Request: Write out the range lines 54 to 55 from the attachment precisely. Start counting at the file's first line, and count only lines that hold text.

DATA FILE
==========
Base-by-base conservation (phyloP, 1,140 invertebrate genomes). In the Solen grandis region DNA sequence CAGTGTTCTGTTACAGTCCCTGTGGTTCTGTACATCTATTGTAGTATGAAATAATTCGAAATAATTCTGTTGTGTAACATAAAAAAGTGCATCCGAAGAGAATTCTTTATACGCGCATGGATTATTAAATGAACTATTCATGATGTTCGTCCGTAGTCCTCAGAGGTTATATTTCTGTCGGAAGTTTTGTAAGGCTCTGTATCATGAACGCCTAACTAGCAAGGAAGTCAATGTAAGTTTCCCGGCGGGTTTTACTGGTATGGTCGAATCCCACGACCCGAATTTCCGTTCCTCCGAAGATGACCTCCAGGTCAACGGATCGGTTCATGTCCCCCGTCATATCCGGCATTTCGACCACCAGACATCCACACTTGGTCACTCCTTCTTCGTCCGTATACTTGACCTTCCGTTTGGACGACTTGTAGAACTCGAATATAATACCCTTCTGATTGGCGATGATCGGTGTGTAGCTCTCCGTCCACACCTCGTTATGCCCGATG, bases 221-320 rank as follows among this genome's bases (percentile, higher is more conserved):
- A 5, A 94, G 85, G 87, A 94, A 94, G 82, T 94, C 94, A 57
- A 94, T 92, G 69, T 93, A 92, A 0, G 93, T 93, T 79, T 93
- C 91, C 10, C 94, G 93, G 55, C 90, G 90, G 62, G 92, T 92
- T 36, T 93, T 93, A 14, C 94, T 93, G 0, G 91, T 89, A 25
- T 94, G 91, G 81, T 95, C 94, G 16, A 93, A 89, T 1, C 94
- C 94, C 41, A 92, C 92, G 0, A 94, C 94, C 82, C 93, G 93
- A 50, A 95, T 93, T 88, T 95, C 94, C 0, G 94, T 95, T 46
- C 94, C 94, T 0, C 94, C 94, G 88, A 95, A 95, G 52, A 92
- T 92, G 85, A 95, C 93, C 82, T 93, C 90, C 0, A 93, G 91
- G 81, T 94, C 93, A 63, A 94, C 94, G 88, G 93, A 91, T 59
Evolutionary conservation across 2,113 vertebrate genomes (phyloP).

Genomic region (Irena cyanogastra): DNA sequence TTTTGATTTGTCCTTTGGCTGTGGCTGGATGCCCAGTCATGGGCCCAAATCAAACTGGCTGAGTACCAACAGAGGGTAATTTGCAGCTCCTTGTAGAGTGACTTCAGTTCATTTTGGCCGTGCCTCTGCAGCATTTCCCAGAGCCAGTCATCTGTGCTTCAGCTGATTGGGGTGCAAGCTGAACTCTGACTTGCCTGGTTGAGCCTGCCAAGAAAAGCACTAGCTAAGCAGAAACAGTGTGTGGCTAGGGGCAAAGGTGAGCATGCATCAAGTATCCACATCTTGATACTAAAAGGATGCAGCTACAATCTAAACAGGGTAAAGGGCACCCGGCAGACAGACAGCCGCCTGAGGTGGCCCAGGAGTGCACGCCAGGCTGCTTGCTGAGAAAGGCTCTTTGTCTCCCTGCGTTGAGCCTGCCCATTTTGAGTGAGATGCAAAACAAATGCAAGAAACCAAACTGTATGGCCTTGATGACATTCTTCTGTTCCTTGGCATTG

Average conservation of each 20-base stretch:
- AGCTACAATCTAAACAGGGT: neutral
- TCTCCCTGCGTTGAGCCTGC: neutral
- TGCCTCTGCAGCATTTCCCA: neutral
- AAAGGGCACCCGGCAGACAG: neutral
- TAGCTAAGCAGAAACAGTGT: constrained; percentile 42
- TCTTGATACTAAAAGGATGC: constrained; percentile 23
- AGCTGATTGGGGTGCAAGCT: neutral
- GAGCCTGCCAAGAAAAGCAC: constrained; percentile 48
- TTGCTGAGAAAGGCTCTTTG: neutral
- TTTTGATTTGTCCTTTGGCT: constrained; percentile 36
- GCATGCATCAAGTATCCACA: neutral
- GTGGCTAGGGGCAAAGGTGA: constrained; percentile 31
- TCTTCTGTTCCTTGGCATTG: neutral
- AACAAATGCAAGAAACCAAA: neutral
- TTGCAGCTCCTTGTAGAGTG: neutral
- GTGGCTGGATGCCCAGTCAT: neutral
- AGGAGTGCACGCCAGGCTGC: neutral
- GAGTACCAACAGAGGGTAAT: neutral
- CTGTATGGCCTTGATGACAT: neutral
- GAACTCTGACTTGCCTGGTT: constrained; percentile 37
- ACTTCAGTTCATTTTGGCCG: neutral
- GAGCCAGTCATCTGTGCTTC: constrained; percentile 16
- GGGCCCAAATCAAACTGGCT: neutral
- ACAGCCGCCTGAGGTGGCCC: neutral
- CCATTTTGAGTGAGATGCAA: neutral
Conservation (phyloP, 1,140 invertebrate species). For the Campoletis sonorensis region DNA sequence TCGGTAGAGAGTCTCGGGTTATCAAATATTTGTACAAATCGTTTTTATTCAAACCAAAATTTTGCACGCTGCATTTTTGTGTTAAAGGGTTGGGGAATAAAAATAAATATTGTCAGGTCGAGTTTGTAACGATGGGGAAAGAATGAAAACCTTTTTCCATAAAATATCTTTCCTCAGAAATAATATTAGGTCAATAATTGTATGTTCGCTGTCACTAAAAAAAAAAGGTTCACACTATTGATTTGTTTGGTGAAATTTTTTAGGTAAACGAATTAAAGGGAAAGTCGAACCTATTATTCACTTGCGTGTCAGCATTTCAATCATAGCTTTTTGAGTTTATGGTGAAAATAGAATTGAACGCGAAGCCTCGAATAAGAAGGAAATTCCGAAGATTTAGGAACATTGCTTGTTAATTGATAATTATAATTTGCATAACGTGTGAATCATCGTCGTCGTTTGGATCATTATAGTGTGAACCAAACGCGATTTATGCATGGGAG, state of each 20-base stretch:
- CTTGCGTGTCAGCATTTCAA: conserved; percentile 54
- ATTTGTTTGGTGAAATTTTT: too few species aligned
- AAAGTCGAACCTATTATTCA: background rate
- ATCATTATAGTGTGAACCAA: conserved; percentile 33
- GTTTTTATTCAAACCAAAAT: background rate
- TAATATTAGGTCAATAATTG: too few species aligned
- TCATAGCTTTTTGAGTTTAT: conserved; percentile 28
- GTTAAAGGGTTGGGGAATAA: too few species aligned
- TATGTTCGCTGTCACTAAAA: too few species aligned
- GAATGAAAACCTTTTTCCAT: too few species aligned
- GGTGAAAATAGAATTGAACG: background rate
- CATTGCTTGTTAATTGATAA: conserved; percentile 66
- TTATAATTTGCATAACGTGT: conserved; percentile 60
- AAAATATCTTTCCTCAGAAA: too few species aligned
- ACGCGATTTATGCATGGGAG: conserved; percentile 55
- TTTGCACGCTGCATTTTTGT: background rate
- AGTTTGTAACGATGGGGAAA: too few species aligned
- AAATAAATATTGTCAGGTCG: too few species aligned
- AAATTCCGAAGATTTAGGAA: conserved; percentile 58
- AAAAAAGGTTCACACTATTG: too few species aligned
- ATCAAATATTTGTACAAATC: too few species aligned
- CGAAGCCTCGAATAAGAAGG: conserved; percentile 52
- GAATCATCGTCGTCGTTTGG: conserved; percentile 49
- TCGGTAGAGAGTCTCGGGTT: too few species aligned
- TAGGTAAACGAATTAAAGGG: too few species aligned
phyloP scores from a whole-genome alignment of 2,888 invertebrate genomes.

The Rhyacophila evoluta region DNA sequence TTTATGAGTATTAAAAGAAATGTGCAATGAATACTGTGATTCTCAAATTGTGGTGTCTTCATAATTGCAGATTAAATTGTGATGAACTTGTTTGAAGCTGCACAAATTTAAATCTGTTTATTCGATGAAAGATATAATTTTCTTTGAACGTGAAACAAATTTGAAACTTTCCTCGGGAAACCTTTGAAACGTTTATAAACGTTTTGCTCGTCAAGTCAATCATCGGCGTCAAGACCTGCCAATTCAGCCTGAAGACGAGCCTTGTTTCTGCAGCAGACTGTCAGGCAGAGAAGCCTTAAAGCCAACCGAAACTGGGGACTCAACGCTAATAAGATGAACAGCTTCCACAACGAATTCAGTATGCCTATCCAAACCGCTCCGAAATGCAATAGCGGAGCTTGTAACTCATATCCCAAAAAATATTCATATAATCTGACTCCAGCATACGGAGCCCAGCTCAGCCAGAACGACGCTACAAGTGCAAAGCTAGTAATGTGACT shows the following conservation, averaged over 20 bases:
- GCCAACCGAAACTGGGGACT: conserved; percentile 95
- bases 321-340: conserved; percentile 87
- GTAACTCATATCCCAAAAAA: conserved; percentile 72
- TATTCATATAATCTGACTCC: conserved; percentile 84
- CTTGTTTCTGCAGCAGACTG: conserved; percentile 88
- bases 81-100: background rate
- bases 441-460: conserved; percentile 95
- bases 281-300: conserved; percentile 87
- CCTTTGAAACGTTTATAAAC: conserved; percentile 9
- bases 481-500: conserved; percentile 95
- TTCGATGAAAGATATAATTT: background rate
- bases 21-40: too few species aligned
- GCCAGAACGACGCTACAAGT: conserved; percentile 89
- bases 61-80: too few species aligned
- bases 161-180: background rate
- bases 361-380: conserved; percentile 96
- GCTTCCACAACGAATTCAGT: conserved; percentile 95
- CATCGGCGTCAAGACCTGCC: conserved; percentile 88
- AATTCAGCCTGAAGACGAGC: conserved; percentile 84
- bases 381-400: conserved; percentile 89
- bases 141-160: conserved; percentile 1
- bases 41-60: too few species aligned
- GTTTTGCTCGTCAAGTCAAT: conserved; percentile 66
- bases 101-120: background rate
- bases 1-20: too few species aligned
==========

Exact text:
- AAAATATCTTTCCTCAGAAA: too few species aligned
- ACGCGATTTATGCATGGGAG: conserved; percentile 55